“The San Francisco Medical Examiner’s Office said Jack died in the city on Thursday. It gave no details. He was believed to be in his mid-30s.”

Jack Barnaby demonstrates an attack on an insulin pump

Interesting. We are 4 days after now and still there is no information whatsoever. Some reporters say he was 35, some – 36. Nobody has any details on why he has died, of what causes. Not even a statement like “from natural causes”. Simply no information. Weird accidents happen. But being in security we are entitled to an unhealthy bit of paranoia.

At the time when medical equipment is riddled with viruses and malware, disclosing more problems with the medical equipment, demonstrating how people could die from a remote network attack on their implants, all that is a serious crime against good business. I would not be surprised if his death was “nothing personal, just good business.”… -->

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Airport lounges

I have been through the Vienna airport recently. They built a very modern new terminal there. Respect goes for handling the airport security efficiently and having a sufficient number of screening posts to handle the current traffic (although I am not sure it will be enough if the number of flights increases). What kept me wondering for good five minutes is the lounge though.

See, ten years ago lounges were all over the place. You could not walk down any corridor at any airport without bumping into one or another airline’s lounge. Now, fast forward to this modern construction and… I spent literally five minutes looking for the lounge, then got my directions from the staff, and spent another five minutes looking for it again. The lounge is literally hidden away!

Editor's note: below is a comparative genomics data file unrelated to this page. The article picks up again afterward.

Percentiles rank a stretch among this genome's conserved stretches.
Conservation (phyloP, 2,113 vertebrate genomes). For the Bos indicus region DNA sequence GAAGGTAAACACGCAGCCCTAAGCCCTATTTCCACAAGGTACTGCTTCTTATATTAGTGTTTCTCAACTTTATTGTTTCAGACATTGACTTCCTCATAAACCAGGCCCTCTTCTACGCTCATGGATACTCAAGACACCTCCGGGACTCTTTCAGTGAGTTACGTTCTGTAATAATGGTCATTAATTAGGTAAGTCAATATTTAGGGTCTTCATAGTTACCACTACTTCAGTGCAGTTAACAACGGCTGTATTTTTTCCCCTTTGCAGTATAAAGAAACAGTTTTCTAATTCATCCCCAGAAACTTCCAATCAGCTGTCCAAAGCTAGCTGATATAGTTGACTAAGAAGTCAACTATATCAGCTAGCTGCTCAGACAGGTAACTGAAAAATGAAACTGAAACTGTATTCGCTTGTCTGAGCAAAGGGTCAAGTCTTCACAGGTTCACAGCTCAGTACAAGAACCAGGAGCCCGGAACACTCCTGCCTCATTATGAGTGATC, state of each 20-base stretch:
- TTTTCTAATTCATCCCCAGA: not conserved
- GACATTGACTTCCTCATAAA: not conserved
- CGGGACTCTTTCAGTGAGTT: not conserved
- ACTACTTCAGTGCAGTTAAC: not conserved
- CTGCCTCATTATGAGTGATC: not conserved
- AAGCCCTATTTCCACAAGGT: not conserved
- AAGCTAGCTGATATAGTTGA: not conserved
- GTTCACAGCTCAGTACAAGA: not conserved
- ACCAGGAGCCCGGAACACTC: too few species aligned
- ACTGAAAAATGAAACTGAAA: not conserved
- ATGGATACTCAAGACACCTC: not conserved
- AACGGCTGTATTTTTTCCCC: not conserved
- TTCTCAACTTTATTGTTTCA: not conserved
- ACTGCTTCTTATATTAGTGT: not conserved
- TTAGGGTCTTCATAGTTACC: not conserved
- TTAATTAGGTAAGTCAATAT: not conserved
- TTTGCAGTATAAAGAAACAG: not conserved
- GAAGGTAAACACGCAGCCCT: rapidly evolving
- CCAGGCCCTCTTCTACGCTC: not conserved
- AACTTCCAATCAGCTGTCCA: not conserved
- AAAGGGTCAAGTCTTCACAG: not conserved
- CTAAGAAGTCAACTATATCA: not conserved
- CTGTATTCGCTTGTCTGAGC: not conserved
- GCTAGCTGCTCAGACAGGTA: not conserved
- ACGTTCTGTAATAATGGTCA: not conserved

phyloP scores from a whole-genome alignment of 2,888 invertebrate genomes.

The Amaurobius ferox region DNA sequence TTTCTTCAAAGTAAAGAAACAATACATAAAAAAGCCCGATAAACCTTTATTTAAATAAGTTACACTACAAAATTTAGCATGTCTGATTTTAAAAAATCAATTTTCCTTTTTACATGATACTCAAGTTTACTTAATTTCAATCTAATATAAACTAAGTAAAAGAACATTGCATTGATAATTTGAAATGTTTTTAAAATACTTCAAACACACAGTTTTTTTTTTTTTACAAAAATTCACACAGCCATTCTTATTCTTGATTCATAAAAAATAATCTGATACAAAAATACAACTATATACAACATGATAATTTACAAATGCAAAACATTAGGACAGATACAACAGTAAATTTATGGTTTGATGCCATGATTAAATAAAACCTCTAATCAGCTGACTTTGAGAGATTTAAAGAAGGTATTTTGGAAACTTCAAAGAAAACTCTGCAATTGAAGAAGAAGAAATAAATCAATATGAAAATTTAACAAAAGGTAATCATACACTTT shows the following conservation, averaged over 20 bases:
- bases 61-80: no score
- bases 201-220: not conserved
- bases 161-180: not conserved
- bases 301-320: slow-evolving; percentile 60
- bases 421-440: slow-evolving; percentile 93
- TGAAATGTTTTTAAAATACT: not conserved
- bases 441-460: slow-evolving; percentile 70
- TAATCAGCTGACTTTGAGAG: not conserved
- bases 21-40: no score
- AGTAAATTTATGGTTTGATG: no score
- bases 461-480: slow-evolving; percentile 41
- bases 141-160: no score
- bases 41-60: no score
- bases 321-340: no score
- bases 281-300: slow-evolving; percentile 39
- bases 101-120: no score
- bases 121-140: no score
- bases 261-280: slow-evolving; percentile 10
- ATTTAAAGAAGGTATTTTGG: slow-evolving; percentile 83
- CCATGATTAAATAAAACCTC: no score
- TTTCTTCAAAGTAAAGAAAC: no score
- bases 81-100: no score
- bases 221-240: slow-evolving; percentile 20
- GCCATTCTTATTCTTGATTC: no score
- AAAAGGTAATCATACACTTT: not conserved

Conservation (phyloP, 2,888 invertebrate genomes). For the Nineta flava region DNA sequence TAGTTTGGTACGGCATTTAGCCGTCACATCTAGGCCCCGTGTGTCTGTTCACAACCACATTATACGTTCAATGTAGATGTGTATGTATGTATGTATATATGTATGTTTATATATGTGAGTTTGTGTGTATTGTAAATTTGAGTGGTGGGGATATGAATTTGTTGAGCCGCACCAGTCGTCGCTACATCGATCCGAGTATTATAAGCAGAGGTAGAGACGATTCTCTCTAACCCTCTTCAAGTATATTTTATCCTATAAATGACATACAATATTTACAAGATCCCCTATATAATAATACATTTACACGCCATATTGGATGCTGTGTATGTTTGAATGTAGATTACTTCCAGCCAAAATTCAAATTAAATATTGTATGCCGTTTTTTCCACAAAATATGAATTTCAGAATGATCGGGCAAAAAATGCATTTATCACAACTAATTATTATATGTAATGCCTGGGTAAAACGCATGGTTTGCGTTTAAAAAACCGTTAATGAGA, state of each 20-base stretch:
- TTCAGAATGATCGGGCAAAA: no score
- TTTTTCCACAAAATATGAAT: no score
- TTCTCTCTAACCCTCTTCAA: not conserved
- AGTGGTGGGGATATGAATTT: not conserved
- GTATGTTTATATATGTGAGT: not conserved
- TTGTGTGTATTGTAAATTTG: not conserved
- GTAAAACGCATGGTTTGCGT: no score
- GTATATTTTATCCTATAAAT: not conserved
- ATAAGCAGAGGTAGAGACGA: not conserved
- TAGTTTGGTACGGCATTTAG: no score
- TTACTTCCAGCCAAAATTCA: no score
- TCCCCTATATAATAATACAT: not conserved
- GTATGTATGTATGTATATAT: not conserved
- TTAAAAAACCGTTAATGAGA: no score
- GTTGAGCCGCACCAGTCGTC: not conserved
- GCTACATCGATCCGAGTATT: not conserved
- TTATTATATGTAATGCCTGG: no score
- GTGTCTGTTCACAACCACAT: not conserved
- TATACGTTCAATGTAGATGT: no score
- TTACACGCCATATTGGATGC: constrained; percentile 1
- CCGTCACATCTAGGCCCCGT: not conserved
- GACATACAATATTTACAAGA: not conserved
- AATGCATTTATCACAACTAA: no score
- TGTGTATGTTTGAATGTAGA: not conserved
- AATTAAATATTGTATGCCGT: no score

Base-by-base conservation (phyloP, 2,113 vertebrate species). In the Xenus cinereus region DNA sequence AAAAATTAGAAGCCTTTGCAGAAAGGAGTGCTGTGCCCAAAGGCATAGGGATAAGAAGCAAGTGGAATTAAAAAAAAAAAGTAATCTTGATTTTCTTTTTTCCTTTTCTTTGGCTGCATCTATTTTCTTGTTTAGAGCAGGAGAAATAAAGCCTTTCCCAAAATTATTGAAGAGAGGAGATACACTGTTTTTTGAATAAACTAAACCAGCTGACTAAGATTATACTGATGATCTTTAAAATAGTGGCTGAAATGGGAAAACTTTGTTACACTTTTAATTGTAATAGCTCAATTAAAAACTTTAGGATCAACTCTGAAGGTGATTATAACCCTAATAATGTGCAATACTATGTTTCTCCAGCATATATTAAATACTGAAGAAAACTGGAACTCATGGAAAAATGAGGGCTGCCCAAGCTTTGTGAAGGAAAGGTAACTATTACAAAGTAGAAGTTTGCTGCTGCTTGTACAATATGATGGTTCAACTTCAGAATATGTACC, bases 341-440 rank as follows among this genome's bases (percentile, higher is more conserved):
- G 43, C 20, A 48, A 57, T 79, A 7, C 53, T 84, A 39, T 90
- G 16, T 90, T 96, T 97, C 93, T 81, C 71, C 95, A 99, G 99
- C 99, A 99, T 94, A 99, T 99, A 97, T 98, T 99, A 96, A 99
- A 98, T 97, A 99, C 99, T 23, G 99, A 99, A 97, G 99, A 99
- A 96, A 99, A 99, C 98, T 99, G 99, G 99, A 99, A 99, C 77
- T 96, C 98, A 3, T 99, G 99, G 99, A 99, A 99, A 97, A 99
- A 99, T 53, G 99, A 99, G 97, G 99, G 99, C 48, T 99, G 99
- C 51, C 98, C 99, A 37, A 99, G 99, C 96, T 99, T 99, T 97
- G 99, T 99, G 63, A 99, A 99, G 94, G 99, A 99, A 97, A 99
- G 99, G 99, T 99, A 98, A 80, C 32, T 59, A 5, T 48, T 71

Why would they do it? Are we afraid to hurt the feelings of the economy class people? Are we interested in minimizing the number of visitors to the lounge? What is it? Why on Earth would you want to make the most profitable class of passengers – business traveler – despair in their search for the lounge?

And it is a tendency I notice in a lot of places. Many airports rebuild the lounges, decreasing their numbers and hiding them away. Airlines limit what the travelers can do with respect to a lounge. You know, one used to be able to simply walk into a lounge by flashing the card. Now you have to fulfill a myriad conditions before you get admitted.

I understand cost saving strategies. What I do not understand are the most profitable customer segment alienation strategies.… -->

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Water – an artificially global problem

You must have heard that the amount of potable water is limited in the world. You must have heard that we all have to save water in the whole world because water is precious. Nearly all of that is nonsense. At least the “global” part of it definitely is.

Yes, water is important, in some parts precious. However, drinkable water is not a global problem. It cannot be. It is a local problem, local to the particular geographic location. Saving water in a place where there is abundance of it does not do anything for other locations where water may be scarce. Problems with water must be solved locally.

This problem was artificially converted into a global problem. It allows increasing prices for water anywhere, requesting that people save water where they cannot be made to pay for it – it is an economically profitable wave of uncertainty created to rip off people.

This is a shameless ripoff because we are made to pay for an abundant resource as if it is scarce. Water is an artificially global scarcity problem.… -->